Removing pieces of the body is easier to form identity but it’s not the natural identity. Haircuts, fingernail trimmings, limb amputations, and nose or breast reductions are all easier to reduce than to expand. By adding or expanding, a person will often need to continue to keep up with the maintenance of expansion for the procedure to keep. Changing my brunette hair to blonde is easy, but every few weeks to a couple of months, I must add dye to my roots in order for me to keep up this blonde persona. If for instance, I were to have a sex change operation, then I would need to continue to take steroids in order for my body to accept the change for the rest of my life. My true or at least first identity was the one I was born with, and later it is who I become. Experiences may influence a person to change, but people are still born with innate characteristics that ultimately do not change.

This is prominent in homosexuality. A person cannot control who they are attracted to. Most do not make the conscious decision to be gay and discriminated against for their natural and personal sexual attractions. Ultimately though, it is up to each individual to decide on their own actions and desires. Some people have pretended to be straight their whole lives but were untrue to themselves.

The extreme example of communism is a great example of why not being true to yourself doesn’t work. It sounds great in theory with everybody wanting to obtain the same things: health insurance, apartment style, and pay. Everybody is “equal” and everybody is an ant working for their queen called the government. It never worked and ended come the 1990’s because individuals wanted more than oneness. They wanted to form their own identity. My father for instance wanted to be an artist. His parents told him that he would starve and never make any money if her pursued this path. His parents told him that there would be no way he would be able to raise a family or play the masculine role of breadwinner as well if he became an artist. My father accepted his parents’ wishes as his own identity. He stayed the obedient son instead of being true to himself. If  he would have chased his passion of art, perhaps there would be more color in the world today; instead, he forfeited and the world will never know what kind of influence he could potentially have had.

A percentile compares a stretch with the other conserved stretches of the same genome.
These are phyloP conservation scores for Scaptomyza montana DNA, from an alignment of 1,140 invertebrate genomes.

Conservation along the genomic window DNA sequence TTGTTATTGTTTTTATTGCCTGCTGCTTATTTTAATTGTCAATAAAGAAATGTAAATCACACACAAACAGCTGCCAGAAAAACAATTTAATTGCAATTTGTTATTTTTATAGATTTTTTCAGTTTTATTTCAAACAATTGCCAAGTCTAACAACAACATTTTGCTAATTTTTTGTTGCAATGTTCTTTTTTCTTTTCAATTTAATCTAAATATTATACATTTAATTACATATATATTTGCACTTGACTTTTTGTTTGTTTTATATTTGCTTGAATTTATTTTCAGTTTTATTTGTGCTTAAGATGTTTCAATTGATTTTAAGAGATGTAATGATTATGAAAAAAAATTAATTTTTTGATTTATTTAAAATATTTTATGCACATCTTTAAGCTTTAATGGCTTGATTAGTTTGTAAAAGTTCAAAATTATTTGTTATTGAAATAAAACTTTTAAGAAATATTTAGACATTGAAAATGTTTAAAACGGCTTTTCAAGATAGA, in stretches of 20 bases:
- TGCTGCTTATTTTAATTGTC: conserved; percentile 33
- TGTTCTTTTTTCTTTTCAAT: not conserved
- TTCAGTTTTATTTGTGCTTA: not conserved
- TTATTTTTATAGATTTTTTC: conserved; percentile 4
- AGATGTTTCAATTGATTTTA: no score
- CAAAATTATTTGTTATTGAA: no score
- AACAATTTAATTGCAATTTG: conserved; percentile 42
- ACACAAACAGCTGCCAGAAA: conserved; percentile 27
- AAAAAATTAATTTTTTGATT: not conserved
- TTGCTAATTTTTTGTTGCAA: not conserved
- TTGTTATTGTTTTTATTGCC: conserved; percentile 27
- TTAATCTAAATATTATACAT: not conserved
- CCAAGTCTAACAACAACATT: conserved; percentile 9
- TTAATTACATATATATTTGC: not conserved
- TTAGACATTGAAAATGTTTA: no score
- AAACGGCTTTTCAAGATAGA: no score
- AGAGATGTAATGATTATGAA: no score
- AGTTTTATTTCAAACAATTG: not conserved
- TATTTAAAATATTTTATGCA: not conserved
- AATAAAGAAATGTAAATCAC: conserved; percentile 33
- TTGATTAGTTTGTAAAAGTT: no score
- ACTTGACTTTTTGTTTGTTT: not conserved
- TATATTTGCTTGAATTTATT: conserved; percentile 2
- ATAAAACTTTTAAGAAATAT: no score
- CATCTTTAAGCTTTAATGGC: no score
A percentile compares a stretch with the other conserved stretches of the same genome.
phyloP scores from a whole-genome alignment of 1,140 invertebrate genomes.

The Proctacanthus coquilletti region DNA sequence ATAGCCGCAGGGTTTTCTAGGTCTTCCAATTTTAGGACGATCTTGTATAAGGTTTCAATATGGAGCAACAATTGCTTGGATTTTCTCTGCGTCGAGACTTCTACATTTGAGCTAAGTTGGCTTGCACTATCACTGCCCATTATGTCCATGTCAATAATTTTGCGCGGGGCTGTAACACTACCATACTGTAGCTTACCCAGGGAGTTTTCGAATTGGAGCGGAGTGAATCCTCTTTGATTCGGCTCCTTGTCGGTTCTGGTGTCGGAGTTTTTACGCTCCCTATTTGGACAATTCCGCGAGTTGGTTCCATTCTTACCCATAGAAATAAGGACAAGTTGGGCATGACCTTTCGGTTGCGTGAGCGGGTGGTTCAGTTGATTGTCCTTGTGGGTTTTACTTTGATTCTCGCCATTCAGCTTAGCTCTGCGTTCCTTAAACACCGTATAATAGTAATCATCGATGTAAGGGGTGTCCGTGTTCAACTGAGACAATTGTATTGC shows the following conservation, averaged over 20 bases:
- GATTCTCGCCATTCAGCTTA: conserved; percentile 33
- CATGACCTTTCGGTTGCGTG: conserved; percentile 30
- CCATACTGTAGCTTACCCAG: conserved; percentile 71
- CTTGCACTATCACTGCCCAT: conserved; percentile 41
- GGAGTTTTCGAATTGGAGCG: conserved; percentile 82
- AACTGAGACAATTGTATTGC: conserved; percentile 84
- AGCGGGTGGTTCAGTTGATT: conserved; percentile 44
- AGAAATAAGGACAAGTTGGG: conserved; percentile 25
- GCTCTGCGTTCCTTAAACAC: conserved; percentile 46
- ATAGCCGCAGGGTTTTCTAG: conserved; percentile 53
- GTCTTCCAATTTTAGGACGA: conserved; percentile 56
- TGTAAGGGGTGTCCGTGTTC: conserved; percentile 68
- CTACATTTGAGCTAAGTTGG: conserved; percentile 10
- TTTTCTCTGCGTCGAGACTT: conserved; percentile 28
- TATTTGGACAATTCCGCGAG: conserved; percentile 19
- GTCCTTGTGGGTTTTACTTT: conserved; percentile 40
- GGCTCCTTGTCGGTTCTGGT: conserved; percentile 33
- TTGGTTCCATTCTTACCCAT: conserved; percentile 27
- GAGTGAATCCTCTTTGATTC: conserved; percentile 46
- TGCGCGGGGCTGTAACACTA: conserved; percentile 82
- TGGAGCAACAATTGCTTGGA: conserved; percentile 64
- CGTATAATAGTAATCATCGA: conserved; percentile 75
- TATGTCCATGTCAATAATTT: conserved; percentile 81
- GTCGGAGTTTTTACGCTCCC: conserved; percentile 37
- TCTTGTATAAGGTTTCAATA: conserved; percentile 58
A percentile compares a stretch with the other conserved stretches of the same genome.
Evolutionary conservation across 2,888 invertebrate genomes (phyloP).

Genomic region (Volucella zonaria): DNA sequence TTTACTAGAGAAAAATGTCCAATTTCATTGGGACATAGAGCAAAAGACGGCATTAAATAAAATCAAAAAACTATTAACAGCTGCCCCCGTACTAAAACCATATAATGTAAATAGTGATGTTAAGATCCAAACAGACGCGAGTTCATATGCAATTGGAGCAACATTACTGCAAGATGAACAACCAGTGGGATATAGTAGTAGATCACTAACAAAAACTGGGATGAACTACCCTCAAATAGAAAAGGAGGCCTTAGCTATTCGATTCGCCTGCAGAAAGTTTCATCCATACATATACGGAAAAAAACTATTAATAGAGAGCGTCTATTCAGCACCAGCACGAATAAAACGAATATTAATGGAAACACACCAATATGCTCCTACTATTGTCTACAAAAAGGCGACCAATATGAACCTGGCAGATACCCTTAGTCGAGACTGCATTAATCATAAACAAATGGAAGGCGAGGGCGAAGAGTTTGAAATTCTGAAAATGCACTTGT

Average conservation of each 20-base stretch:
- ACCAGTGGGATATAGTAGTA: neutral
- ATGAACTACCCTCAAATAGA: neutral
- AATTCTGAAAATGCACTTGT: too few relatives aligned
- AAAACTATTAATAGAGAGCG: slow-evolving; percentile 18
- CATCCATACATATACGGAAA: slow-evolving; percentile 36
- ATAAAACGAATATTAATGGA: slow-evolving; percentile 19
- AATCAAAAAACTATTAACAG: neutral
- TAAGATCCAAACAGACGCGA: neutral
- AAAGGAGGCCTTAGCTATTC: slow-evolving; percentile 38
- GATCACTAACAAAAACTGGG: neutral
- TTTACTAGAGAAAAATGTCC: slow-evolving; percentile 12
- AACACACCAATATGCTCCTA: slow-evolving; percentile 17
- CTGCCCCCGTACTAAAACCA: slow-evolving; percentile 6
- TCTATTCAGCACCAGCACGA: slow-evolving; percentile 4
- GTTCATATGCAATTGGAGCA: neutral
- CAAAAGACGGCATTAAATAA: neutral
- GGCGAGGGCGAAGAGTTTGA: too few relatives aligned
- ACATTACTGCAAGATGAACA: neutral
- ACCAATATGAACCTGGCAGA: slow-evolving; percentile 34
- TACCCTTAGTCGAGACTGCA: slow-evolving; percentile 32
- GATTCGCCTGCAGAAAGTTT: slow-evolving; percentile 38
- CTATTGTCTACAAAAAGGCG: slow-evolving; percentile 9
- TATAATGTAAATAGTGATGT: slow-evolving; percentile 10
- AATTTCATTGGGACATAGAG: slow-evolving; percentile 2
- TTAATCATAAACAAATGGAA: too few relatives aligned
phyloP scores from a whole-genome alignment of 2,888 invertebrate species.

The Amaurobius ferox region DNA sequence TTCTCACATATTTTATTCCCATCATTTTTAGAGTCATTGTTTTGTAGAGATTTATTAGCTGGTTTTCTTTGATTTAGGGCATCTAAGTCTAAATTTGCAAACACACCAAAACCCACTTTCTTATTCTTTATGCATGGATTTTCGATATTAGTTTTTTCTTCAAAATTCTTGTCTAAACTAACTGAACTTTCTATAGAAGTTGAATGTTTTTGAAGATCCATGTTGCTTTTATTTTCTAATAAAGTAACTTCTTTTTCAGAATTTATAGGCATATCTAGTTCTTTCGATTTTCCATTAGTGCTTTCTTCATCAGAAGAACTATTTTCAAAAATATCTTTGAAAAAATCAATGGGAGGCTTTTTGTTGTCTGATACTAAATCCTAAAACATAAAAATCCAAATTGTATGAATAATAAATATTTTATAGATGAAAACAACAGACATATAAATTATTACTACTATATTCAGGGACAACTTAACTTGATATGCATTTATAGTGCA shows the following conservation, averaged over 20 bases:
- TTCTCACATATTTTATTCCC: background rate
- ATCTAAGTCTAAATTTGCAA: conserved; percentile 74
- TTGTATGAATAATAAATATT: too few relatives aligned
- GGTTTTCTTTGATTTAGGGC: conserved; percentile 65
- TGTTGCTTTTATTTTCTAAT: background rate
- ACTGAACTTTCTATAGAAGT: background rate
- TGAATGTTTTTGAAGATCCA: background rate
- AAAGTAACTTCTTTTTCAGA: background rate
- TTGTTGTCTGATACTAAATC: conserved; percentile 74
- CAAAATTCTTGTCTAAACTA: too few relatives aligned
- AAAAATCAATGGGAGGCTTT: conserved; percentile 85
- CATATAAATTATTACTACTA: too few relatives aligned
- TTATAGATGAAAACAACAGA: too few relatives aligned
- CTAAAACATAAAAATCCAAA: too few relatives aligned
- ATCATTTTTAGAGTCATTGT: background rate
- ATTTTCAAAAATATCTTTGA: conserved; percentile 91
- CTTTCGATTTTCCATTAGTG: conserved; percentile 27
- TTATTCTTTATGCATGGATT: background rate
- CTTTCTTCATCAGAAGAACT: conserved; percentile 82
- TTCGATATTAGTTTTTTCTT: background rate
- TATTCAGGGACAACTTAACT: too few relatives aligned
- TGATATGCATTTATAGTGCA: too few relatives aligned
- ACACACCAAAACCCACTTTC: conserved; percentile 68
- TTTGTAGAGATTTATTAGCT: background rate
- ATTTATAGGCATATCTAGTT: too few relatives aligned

Identities can change even though there are natural intrinsic qualities that will always be a part of the individual. Identities can be influenced from outsiders. Human life is always changing but humans can still become what they want to become. It’s important to find a good support system and figure that out. Chasing individuality, dreams and true identity, that is what matters. After all, nobody wants to wake up one morning and realize that they were so much more than just a woman, a mother, and a daughter; they were so much more than just the cage enveloped around their left ring finger.